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How do you pass a function as a parameter in C?

A function pointer is a variable that stores the address of a function that can later be called through that function pointer. This is useful because functions encapsulate behavior.

The syntax for declaring a function pointer might seem messy at first, but in most cases it's really quite straight-forward once you understand what's going on. Let's look at a simple example:

void (*foo)(int);

[b]Reading Function Pointer Declarations:[/b]



In this example, foo is a pointer to a function taking one argument, an integer, and that returns void. It's as if you're declaring a function called "*foo", which takes an int and returns void; now, if *foo is a function, then foo must be a pointer to a function.

void *(*foo)(int *);

Here, the key is to read inside-out; notice that the innermost element of the expression is *foo, and that otherwise it looks like a normal function declaration. *foo should refer to a function that returns a void * and takes an int *. Consequently, foo is a pointer to just such a function.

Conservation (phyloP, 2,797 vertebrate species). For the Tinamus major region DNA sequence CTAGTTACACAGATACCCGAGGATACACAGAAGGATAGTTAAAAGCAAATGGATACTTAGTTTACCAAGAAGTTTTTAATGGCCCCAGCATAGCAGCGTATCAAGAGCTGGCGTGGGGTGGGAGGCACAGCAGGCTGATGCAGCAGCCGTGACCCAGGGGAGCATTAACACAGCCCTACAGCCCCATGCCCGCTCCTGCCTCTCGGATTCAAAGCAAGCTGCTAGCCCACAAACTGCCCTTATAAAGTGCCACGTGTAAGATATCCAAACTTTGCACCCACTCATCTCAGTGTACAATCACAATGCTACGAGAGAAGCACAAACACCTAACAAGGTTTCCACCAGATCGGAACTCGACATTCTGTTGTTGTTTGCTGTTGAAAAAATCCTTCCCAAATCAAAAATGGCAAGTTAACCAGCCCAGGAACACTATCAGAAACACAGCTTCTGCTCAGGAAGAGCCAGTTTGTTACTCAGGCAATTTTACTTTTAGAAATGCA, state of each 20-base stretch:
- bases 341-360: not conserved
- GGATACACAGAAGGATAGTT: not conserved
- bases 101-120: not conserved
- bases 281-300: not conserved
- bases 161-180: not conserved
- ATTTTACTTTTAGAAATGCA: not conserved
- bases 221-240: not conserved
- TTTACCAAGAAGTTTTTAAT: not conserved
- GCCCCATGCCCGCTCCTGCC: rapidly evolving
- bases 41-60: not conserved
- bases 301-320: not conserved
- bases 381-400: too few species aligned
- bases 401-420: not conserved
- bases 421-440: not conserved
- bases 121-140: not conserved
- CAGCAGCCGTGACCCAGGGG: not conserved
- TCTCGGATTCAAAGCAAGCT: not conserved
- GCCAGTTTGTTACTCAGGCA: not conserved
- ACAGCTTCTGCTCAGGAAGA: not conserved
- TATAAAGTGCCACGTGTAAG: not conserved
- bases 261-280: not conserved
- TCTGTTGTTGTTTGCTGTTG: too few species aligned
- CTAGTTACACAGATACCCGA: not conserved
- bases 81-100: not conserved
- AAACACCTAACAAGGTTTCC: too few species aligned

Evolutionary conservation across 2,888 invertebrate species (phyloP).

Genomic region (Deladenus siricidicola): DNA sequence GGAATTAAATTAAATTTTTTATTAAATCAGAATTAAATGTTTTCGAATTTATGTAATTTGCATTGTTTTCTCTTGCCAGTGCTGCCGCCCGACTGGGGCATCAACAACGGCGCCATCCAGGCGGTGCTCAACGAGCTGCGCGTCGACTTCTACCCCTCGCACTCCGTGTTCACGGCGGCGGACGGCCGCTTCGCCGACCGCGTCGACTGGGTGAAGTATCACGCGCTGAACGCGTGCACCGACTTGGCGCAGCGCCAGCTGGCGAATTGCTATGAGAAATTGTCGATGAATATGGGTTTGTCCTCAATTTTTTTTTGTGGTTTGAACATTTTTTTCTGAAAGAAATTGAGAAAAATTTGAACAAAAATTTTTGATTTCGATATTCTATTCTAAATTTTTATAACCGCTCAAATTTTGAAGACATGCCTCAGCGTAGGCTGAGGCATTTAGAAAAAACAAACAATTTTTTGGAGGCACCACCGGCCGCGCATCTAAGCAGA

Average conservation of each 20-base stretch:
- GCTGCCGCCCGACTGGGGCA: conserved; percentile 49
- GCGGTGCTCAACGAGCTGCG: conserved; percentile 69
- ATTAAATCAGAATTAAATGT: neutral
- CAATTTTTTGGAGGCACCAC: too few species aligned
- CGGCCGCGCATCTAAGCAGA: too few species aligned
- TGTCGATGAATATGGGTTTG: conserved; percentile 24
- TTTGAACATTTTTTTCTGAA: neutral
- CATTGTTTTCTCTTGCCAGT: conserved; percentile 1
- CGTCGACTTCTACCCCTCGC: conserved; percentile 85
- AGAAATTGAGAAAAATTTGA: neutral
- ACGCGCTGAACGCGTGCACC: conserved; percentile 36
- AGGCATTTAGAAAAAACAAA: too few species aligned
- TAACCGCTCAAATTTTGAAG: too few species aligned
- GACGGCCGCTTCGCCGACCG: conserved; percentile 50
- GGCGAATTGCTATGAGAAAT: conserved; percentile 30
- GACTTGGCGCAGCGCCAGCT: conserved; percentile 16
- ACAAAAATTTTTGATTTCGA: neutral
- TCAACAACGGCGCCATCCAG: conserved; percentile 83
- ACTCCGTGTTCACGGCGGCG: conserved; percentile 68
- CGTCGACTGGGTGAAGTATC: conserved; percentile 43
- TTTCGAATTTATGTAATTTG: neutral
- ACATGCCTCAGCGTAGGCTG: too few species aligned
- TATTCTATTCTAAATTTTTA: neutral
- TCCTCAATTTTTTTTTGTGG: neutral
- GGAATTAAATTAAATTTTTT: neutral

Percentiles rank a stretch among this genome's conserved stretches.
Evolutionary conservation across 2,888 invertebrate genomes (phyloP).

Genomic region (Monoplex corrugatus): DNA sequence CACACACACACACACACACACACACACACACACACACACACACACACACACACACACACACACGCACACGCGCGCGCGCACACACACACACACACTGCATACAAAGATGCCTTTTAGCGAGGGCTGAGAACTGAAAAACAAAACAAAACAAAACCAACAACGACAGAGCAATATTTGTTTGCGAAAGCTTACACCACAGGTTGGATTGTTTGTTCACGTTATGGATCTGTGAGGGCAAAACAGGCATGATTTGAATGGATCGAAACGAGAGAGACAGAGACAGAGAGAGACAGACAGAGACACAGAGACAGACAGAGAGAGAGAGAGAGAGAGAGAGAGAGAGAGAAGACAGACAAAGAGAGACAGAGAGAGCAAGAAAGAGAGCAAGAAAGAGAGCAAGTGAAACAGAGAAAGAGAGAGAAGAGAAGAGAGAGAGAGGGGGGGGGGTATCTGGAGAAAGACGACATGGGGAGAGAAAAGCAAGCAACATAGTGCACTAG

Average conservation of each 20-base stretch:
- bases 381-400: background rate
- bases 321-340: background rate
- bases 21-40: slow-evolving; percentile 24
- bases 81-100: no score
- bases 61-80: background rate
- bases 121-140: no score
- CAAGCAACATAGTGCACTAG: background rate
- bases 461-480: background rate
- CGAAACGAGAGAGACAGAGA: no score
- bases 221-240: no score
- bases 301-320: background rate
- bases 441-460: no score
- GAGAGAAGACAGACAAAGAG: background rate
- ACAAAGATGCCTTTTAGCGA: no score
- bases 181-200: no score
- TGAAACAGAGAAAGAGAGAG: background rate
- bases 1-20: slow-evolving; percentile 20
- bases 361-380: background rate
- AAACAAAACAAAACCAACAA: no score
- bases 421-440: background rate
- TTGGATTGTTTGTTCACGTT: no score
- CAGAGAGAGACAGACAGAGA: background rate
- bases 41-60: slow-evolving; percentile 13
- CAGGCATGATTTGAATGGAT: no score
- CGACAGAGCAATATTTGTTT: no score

Initializing Function Pointers

To initialize a function pointer, you must give it the address of a function in your program. The syntax is like any other variable:

#include
void my_int_func(int x)
{
printf( "%d
", x );
}

int main()
{
void (foo)(int);
/
the ampersand is actually optional */
foo = &my_int_func;

return 0;

}

[b]Using a Function Pointer[/b]

To call the function pointed to by a function pointer, you treat the function pointer as though it were the name of the function you wish to call. The act of calling it performs the dereference; there's no need to do it yourself:

#include
void my_int_func(int x)
{
printf( "%d
", x );
}

int main()
{
void (*foo)(int);
foo = &my_int_func;

/* call my_int_func (note that you do not need to write (*foo)(2) ) */
foo( 2 );
/* but if you want to, you may */
(*foo)( 2 );

return 0;

}

Note that function pointer syntax is flexible; it can either look like most other uses of pointers, with & and *, or you may omit that part of syntax. This is similar to how arrays are treated, where a bare array decays to a pointer, but you may also prefix the array with & to request its address.